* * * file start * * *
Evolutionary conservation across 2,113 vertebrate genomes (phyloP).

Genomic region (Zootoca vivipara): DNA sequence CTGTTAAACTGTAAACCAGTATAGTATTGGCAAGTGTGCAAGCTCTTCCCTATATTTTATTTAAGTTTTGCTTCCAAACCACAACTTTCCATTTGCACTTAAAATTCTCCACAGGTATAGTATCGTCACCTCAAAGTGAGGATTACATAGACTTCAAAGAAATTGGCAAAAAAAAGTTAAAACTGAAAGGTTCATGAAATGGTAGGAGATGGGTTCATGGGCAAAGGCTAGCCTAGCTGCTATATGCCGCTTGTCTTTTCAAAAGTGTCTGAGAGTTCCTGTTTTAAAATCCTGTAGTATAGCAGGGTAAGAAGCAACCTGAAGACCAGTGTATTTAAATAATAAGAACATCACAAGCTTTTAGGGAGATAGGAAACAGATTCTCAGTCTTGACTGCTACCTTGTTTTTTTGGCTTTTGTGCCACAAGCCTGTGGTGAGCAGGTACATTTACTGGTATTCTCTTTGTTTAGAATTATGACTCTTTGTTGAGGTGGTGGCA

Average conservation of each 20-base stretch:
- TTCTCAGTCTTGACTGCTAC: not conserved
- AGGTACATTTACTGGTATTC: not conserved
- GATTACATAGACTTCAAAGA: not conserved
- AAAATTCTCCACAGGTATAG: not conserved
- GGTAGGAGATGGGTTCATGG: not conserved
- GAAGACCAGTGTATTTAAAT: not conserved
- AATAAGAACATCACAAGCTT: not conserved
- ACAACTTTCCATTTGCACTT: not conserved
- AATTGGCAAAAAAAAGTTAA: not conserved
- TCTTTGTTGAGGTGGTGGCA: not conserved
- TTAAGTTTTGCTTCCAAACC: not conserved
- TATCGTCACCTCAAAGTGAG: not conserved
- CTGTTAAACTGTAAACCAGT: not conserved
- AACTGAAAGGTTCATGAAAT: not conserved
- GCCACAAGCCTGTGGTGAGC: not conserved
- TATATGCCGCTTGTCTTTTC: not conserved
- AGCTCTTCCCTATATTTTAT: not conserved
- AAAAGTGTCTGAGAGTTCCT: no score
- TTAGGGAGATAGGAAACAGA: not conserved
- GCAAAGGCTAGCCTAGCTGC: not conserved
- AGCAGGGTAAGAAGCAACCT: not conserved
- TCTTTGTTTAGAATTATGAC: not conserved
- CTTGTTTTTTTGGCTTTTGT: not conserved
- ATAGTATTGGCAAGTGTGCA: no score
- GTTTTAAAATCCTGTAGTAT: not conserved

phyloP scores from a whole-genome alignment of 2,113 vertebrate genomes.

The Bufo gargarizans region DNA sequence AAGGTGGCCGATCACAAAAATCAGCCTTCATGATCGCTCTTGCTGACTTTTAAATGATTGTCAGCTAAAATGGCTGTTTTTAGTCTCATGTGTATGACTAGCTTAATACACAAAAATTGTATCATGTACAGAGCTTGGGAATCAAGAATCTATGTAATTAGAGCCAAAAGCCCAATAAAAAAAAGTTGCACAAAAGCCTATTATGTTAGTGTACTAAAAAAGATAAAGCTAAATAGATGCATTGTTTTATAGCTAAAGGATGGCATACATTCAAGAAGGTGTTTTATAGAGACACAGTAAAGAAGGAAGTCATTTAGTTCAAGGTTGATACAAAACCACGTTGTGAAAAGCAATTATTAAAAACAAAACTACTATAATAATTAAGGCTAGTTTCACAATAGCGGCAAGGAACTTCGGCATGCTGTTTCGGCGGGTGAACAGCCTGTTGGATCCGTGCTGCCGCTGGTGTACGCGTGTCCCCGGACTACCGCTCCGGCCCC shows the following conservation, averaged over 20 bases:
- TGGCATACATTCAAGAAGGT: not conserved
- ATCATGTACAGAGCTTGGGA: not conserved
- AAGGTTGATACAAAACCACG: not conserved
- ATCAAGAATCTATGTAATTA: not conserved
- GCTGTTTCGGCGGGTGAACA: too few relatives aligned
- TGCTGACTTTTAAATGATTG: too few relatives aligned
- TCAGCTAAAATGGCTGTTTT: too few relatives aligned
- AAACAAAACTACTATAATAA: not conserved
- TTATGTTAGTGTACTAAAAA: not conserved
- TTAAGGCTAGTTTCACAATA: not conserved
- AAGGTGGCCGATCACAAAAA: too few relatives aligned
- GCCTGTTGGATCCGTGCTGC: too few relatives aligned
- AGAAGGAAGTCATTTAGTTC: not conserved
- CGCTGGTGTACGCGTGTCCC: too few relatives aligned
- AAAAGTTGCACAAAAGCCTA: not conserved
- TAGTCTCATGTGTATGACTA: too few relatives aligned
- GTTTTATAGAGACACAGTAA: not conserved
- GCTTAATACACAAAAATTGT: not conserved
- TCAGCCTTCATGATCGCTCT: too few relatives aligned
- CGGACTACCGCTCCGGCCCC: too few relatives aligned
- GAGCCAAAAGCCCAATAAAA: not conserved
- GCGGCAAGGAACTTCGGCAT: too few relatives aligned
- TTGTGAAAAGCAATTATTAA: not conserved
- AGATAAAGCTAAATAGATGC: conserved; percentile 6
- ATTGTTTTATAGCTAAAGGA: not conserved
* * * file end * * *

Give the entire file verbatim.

Evolutionary conservation across 2,113 vertebrate genomes (phyloP).

Genomic region (Zootoca vivipara): DNA sequence CTGTTAAACTGTAAACCAGTATAGTATTGGCAAGTGTGCAAGCTCTTCCCTATATTTTATTTAAGTTTTGCTTCCAAACCACAACTTTCCATTTGCACTTAAAATTCTCCACAGGTATAGTATCGTCACCTCAAAGTGAGGATTACATAGACTTCAAAGAAATTGGCAAAAAAAAGTTAAAACTGAAAGGTTCATGAAATGGTAGGAGATGGGTTCATGGGCAAAGGCTAGCCTAGCTGCTATATGCCGCTTGTCTTTTCAAAAGTGTCTGAGAGTTCCTGTTTTAAAATCCTGTAGTATAGCAGGGTAAGAAGCAACCTGAAGACCAGTGTATTTAAATAATAAGAACATCACAAGCTTTTAGGGAGATAGGAAACAGATTCTCAGTCTTGACTGCTACCTTGTTTTTTTGGCTTTTGTGCCACAAGCCTGTGGTGAGCAGGTACATTTACTGGTATTCTCTTTGTTTAGAATTATGACTCTTTGTTGAGGTGGTGGCA

Average conservation of each 20-base stretch:
- TTCTCAGTCTTGACTGCTAC: not conserved
- AGGTACATTTACTGGTATTC: not conserved
- GATTACATAGACTTCAAAGA: not conserved
- AAAATTCTCCACAGGTATAG: not conserved
- GGTAGGAGATGGGTTCATGG: not conserved
- GAAGACCAGTGTATTTAAAT: not conserved
- AATAAGAACATCACAAGCTT: not conserved
- ACAACTTTCCATTTGCACTT: not conserved
- AATTGGCAAAAAAAAGTTAA: not conserved
- TCTTTGTTGAGGTGGTGGCA: not conserved
- TTAAGTTTTGCTTCCAAACC: not conserved
- TATCGTCACCTCAAAGTGAG: not conserved
- CTGTTAAACTGTAAACCAGT: not conserved
- AACTGAAAGGTTCATGAAAT: not conserved
- GCCACAAGCCTGTGGTGAGC: not conserved
- TATATGCCGCTTGTCTTTTC: not conserved
- AGCTCTTCCCTATATTTTAT: not conserved
- AAAAGTGTCTGAGAGTTCCT: no score
- TTAGGGAGATAGGAAACAGA: not conserved
- GCAAAGGCTAGCCTAGCTGC: not conserved
- AGCAGGGTAAGAAGCAACCT: not conserved
- TCTTTGTTTAGAATTATGAC: not conserved
- CTTGTTTTTTTGGCTTTTGT: not conserved
- ATAGTATTGGCAAGTGTGCA: no score
- GTTTTAAAATCCTGTAGTAT: not conserved

phyloP scores from a whole-genome alignment of 2,113 vertebrate genomes.

The Bufo gargarizans region DNA sequence AAGGTGGCCGATCACAAAAATCAGCCTTCATGATCGCTCTTGCTGACTTTTAAATGATTGTCAGCTAAAATGGCTGTTTTTAGTCTCATGTGTATGACTAGCTTAATACACAAAAATTGTATCATGTACAGAGCTTGGGAATCAAGAATCTATGTAATTAGAGCCAAAAGCCCAATAAAAAAAAGTTGCACAAAAGCCTATTATGTTAGTGTACTAAAAAAGATAAAGCTAAATAGATGCATTGTTTTATAGCTAAAGGATGGCATACATTCAAGAAGGTGTTTTATAGAGACACAGTAAAGAAGGAAGTCATTTAGTTCAAGGTTGATACAAAACCACGTTGTGAAAAGCAATTATTAAAAACAAAACTACTATAATAATTAAGGCTAGTTTCACAATAGCGGCAAGGAACTTCGGCATGCTGTTTCGGCGGGTGAACAGCCTGTTGGATCCGTGCTGCCGCTGGTGTACGCGTGTCCCCGGACTACCGCTCCGGCCCC shows the following conservation, averaged over 20 bases:
- TGGCATACATTCAAGAAGGT: not conserved
- ATCATGTACAGAGCTTGGGA: not conserved
- AAGGTTGATACAAAACCACG: not conserved
- ATCAAGAATCTATGTAATTA: not conserved
- GCTGTTTCGGCGGGTGAACA: too few relatives aligned
- TGCTGACTTTTAAATGATTG: too few relatives aligned
- TCAGCTAAAATGGCTGTTTT: too few relatives aligned
- AAACAAAACTACTATAATAA: not conserved
- TTATGTTAGTGTACTAAAAA: not conserved
- TTAAGGCTAGTTTCACAATA: not conserved
- AAGGTGGCCGATCACAAAAA: too few relatives aligned
- GCCTGTTGGATCCGTGCTGC: too few relatives aligned
- AGAAGGAAGTCATTTAGTTC: not conserved
- CGCTGGTGTACGCGTGTCCC: too few relatives aligned
- AAAAGTTGCACAAAAGCCTA: not conserved
- TAGTCTCATGTGTATGACTA: too few relatives aligned
- GTTTTATAGAGACACAGTAA: not conserved
- GCTTAATACACAAAAATTGT: not conserved
- TCAGCCTTCATGATCGCTCT: too few relatives aligned
- CGGACTACCGCTCCGGCCCC: too few relatives aligned
- GAGCCAAAAGCCCAATAAAA: not conserved
- GCGGCAAGGAACTTCGGCAT: too few relatives aligned
- TTGTGAAAAGCAATTATTAA: not conserved
- AGATAAAGCTAAATAGATGC: conserved; percentile 6
- ATTGTTTTATAGCTAAAGGA: not conserved